I have to admit disappointment. President Obama is a fantastic orator and his speech tonight was delivered with fire and enthusiasm. But where was education? He did a fine job of both listing the ways in which this country is falling behind and in prescribing remedies to help propel us forward economically and socially. (I’ll leave out for now my frustration that some of those solutions included “opening new offshore areas for oil and gas development” and “a new generation of safe, clean nuclear power plants.”) He discussed financial reform, spoke about jobs being his number one focus, about improving exports, and building the infrastructure of tomorrow. He did all of this before he even got to the topic of education. Today’s young people ARE the future; if we do not educate them for the 21st century, then none of these grandiose plans can move forward. “Fourth, we need to invest in the skills and education of our people,” were President Obama’s words. Why only fourth?
Once he got to education, there was nary a mention of preK, even though our president has been a supporter of early childhood education in the past. Seventy percent of our nation’s three- and four-year-olds currently have no access to publicly-funded prekindergarten. That’s a disgrace. I’m disppointed that the President didn’t mention our youngest students tonight.
He did pledge to end “the unwarranted taxpayer-subsidies that go to banks for student loans” and instead give families a $10,000 tax credit for four years of college, and also to increase Pell grants. He also reached out to college students, promising them breaks on their student loans, while chastising colleges and universities about their enormous costs. That’s all good.
When the President launched into K-12 education, he spoke of investing in “reform that raises student achievement, inspires students to excel in math and science, and turns around failing schools that steal the future of too many yound Americans.” All this involves more money, so despite a heavy emphasis on fiscal discipline throughout most of his speech, it seems that President Obama will announce an increase of $4 billion in education spending next week when he presents his budget. This will apparently include $1.35 billion in additional Race to the Top funding, and $1 billion in helping push the administration’s goals for the renewal of the Elementary and Secondary Education Act.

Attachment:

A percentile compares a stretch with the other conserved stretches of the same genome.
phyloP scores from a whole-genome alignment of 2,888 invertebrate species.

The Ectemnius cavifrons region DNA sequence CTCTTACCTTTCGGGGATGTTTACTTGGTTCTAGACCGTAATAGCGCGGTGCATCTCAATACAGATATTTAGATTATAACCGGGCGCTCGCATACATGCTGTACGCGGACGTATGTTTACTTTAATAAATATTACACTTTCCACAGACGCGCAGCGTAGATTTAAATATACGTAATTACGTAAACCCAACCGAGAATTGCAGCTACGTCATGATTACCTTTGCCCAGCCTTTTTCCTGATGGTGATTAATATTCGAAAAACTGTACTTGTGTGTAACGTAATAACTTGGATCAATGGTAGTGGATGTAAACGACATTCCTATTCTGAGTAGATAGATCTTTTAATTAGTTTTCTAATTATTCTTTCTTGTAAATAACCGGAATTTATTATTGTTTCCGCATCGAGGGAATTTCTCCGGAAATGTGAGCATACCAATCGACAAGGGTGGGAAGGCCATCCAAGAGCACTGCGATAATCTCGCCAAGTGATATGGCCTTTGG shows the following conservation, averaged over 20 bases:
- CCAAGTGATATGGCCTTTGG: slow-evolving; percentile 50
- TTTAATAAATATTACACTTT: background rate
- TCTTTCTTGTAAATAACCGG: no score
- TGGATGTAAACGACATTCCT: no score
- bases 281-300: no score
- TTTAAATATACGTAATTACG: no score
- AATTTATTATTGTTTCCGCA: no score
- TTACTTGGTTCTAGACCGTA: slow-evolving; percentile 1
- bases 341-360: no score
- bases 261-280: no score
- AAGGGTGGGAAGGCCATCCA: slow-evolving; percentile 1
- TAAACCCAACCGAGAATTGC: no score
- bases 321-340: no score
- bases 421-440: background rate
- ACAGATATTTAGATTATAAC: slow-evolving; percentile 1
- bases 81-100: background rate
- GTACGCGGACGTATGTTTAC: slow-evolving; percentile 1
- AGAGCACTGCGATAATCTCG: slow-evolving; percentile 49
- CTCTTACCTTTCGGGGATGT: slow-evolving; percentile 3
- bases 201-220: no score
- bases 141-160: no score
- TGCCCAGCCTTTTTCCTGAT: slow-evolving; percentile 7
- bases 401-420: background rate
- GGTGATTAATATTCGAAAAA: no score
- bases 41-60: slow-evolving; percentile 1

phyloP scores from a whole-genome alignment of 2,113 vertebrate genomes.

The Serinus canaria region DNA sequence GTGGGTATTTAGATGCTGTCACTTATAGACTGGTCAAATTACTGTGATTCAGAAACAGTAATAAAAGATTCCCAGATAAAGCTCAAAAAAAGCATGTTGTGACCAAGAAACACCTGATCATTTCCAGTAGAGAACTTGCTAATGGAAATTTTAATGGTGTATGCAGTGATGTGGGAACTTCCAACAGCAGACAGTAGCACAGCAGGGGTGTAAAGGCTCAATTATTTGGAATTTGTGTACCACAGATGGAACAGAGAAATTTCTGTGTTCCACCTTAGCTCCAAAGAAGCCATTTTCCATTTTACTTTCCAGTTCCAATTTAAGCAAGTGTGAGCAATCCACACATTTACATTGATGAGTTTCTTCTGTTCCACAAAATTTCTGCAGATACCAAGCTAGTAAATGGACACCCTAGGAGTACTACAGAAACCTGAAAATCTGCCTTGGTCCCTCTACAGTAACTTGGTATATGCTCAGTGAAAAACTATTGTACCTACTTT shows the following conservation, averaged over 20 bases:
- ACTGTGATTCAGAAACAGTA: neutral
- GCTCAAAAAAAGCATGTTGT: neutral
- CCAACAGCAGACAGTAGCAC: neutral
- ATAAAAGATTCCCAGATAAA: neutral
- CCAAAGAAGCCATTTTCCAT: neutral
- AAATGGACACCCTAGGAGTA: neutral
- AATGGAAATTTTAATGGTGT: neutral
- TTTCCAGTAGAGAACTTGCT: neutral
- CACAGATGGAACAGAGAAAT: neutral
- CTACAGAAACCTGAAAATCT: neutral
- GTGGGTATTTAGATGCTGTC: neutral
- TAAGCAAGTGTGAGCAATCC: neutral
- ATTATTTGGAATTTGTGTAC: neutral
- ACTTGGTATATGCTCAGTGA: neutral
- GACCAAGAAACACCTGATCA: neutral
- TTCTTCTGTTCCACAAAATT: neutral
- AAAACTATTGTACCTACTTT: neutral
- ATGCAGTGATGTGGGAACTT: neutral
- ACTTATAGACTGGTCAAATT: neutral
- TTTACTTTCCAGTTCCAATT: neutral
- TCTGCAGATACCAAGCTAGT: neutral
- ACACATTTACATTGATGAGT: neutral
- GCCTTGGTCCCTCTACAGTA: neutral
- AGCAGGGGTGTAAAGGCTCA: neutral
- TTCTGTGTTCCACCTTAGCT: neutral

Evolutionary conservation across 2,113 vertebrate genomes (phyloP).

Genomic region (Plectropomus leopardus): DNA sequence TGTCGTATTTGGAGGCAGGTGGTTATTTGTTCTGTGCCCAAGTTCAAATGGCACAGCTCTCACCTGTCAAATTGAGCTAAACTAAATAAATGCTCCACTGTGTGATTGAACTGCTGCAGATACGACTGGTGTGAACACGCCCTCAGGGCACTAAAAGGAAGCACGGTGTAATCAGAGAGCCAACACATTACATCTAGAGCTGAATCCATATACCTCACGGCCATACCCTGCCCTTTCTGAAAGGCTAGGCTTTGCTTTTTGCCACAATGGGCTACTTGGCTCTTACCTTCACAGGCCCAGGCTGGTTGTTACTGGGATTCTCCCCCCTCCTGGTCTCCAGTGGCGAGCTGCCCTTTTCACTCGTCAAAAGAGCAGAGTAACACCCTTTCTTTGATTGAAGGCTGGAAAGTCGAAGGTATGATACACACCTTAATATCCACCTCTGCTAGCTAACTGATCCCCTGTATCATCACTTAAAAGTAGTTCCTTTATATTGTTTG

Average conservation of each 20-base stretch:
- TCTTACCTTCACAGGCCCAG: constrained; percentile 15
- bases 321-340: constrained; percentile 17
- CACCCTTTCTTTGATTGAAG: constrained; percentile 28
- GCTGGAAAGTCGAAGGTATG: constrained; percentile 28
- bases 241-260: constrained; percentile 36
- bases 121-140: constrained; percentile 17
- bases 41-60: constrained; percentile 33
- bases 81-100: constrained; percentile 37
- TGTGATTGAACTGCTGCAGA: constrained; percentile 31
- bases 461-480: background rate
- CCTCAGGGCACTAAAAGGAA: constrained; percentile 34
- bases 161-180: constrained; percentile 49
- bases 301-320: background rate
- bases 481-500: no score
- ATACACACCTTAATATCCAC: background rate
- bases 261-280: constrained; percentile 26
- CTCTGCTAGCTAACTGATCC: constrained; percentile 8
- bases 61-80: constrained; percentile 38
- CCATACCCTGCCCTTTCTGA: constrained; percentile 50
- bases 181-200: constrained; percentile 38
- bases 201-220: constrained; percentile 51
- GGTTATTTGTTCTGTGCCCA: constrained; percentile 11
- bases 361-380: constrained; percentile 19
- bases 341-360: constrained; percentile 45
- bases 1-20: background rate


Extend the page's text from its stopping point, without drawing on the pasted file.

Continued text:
Perhaps this aggressive increase in education spending is intended to deflect criticism over Obama’s broader call for a three-year freeze in non-security discretionary spending, which would include popular domestic programs. But not all educators believe the Race to the Top, with its emphasis on increasing the number of charter schools, streamlining tests and curriculum, and linking teacher and principal to student test scores, is the best track to reform. And the No Child Left Behind Act (the most recent incarnation of ESEA) has come under such heavy criticism from lawmakers on both sides of the aisle, as well as teachers, parents, administrators and students across the country, that it’s difficult to see how it can be salvaged.
President Obama, I applaud your decision to increase education spending. But I’m disappointed that you feel a “one size fits all” is the right approach to education.